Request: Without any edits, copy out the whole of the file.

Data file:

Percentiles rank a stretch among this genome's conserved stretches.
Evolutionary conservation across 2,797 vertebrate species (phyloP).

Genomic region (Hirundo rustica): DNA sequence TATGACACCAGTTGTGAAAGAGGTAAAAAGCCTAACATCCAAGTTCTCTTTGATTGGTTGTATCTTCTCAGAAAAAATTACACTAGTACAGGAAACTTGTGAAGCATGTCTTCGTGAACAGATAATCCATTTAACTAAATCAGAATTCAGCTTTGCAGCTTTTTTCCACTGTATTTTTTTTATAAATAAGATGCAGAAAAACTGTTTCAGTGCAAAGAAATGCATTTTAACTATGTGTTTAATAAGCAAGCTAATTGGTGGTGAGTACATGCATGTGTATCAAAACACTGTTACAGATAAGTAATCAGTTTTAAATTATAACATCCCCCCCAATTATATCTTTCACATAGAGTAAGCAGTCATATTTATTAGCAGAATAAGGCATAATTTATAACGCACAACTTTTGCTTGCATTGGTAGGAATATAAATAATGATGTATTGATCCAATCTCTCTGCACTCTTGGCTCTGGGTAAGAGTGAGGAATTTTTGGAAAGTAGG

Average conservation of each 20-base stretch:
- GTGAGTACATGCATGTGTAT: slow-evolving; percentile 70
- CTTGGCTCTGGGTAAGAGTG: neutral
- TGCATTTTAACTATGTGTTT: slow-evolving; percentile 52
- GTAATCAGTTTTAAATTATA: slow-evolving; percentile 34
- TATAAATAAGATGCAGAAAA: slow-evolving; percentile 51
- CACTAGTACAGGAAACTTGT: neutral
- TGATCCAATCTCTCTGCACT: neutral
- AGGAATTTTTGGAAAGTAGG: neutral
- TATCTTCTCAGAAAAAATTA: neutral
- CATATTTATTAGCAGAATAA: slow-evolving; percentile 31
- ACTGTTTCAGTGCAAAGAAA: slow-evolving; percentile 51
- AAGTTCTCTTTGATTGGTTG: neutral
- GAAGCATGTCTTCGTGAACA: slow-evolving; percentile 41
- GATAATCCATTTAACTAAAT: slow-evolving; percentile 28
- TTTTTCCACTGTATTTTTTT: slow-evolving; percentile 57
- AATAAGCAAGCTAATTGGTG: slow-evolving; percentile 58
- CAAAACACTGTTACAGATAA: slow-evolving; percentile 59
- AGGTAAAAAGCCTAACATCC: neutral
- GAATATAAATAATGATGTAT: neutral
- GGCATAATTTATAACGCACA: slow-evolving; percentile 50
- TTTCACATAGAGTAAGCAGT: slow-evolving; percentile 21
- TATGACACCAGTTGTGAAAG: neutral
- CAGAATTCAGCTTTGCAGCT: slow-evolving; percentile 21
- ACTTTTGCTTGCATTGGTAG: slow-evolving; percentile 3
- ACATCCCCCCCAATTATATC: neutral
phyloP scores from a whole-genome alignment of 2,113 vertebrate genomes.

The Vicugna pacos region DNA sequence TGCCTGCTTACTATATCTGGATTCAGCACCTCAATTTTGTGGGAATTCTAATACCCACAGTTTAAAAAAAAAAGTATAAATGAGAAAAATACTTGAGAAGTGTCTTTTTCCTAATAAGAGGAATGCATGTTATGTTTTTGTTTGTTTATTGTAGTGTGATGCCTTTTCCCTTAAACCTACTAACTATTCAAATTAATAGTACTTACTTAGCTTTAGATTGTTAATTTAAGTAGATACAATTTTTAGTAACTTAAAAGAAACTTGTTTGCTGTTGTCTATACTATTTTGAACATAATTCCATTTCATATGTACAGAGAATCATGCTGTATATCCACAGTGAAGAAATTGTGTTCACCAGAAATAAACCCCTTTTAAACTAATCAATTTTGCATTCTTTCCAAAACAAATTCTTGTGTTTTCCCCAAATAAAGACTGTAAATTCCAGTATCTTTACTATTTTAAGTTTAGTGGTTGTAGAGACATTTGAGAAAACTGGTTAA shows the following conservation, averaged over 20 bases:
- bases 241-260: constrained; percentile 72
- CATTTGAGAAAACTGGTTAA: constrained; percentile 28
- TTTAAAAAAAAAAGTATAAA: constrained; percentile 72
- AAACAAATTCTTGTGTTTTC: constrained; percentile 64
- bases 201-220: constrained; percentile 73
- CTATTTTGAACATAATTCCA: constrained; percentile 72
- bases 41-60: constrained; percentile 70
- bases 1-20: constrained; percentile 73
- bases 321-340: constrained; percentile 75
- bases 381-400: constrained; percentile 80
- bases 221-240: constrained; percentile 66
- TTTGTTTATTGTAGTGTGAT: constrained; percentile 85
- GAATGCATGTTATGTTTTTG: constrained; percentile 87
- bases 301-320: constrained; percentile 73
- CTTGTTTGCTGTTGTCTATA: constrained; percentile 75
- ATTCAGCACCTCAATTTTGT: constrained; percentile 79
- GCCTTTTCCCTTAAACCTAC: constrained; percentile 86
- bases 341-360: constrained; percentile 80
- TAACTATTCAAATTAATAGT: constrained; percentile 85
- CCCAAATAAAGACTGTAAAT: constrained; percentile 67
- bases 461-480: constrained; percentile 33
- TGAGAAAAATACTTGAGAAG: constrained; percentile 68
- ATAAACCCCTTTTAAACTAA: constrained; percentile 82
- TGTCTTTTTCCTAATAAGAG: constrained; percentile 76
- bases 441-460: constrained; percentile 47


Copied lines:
Percentiles rank a stretch among this genome's conserved stretches.
Evolutionary conservation across 2,797 vertebrate species (phyloP).

Genomic region (Hirundo rustica): DNA sequence TATGACACCAGTTGTGAAAGAGGTAAAAAGCCTAACATCCAAGTTCTCTTTGATTGGTTGTATCTTCTCAGAAAAAATTACACTAGTACAGGAAACTTGTGAAGCATGTCTTCGTGAACAGATAATCCATTTAACTAAATCAGAATTCAGCTTTGCAGCTTTTTTCCACTGTATTTTTTTTATAAATAAGATGCAGAAAAACTGTTTCAGTGCAAAGAAATGCATTTTAACTATGTGTTTAATAAGCAAGCTAATTGGTGGTGAGTACATGCATGTGTATCAAAACACTGTTACAGATAAGTAATCAGTTTTAAATTATAACATCCCCCCCAATTATATCTTTCACATAGAGTAAGCAGTCATATTTATTAGCAGAATAAGGCATAATTTATAACGCACAACTTTTGCTTGCATTGGTAGGAATATAAATAATGATGTATTGATCCAATCTCTCTGCACTCTTGGCTCTGGGTAAGAGTGAGGAATTTTTGGAAAGTAGG

Average conservation of each 20-base stretch:
- GTGAGTACATGCATGTGTAT: slow-evolving; percentile 70
- CTTGGCTCTGGGTAAGAGTG: neutral
- TGCATTTTAACTATGTGTTT: slow-evolving; percentile 52
- GTAATCAGTTTTAAATTATA: slow-evolving; percentile 34
- TATAAATAAGATGCAGAAAA: slow-evolving; percentile 51
- CACTAGTACAGGAAACTTGT: neutral
- TGATCCAATCTCTCTGCACT: neutral
- AGGAATTTTTGGAAAGTAGG: neutral
- TATCTTCTCAGAAAAAATTA: neutral
- CATATTTATTAGCAGAATAA: slow-evolving; percentile 31
- ACTGTTTCAGTGCAAAGAAA: slow-evolving; percentile 51
- AAGTTCTCTTTGATTGGTTG: neutral
- GAAGCATGTCTTCGTGAACA: slow-evolving; percentile 41
- GATAATCCATTTAACTAAAT: slow-evolving; percentile 28
- TTTTTCCACTGTATTTTTTT: slow-evolving; percentile 57
- AATAAGCAAGCTAATTGGTG: slow-evolving; percentile 58
- CAAAACACTGTTACAGATAA: slow-evolving; percentile 59
- AGGTAAAAAGCCTAACATCC: neutral
- GAATATAAATAATGATGTAT: neutral
- GGCATAATTTATAACGCACA: slow-evolving; percentile 50
- TTTCACATAGAGTAAGCAGT: slow-evolving; percentile 21
- TATGACACCAGTTGTGAAAG: neutral
- CAGAATTCAGCTTTGCAGCT: slow-evolving; percentile 21
- ACTTTTGCTTGCATTGGTAG: slow-evolving; percentile 3
- ACATCCCCCCCAATTATATC: neutral
phyloP scores from a whole-genome alignment of 2,113 vertebrate genomes.

The Vicugna pacos region DNA sequence TGCCTGCTTACTATATCTGGATTCAGCACCTCAATTTTGTGGGAATTCTAATACCCACAGTTTAAAAAAAAAAGTATAAATGAGAAAAATACTTGAGAAGTGTCTTTTTCCTAATAAGAGGAATGCATGTTATGTTTTTGTTTGTTTATTGTAGTGTGATGCCTTTTCCCTTAAACCTACTAACTATTCAAATTAATAGTACTTACTTAGCTTTAGATTGTTAATTTAAGTAGATACAATTTTTAGTAACTTAAAAGAAACTTGTTTGCTGTTGTCTATACTATTTTGAACATAATTCCATTTCATATGTACAGAGAATCATGCTGTATATCCACAGTGAAGAAATTGTGTTCACCAGAAATAAACCCCTTTTAAACTAATCAATTTTGCATTCTTTCCAAAACAAATTCTTGTGTTTTCCCCAAATAAAGACTGTAAATTCCAGTATCTTTACTATTTTAAGTTTAGTGGTTGTAGAGACATTTGAGAAAACTGGTTAA shows the following conservation, averaged over 20 bases:
- bases 241-260: constrained; percentile 72
- CATTTGAGAAAACTGGTTAA: constrained; percentile 28
- TTTAAAAAAAAAAGTATAAA: constrained; percentile 72
- AAACAAATTCTTGTGTTTTC: constrained; percentile 64
- bases 201-220: constrained; percentile 73
- CTATTTTGAACATAATTCCA: constrained; percentile 72
- bases 41-60: constrained; percentile 70
- bases 1-20: constrained; percentile 73
- bases 321-340: constrained; percentile 75
- bases 381-400: constrained; percentile 80
- bases 221-240: constrained; percentile 66
- TTTGTTTATTGTAGTGTGAT: constrained; percentile 85
- GAATGCATGTTATGTTTTTG: constrained; percentile 87
- bases 301-320: constrained; percentile 73
- CTTGTTTGCTGTTGTCTATA: constrained; percentile 75
- ATTCAGCACCTCAATTTTGT: constrained; percentile 79
- GCCTTTTCCCTTAAACCTAC: constrained; percentile 86
- bases 341-360: constrained; percentile 80
- TAACTATTCAAATTAATAGT: constrained; percentile 85
- CCCAAATAAAGACTGTAAAT: constrained; percentile 67
- bases 461-480: constrained; percentile 33
- TGAGAAAAATACTTGAGAAG: constrained; percentile 68
- ATAAACCCCTTTTAAACTAA: constrained; percentile 82
- TGTCTTTTTCCTAATAAGAG: constrained; percentile 76
- bases 441-460: constrained; percentile 47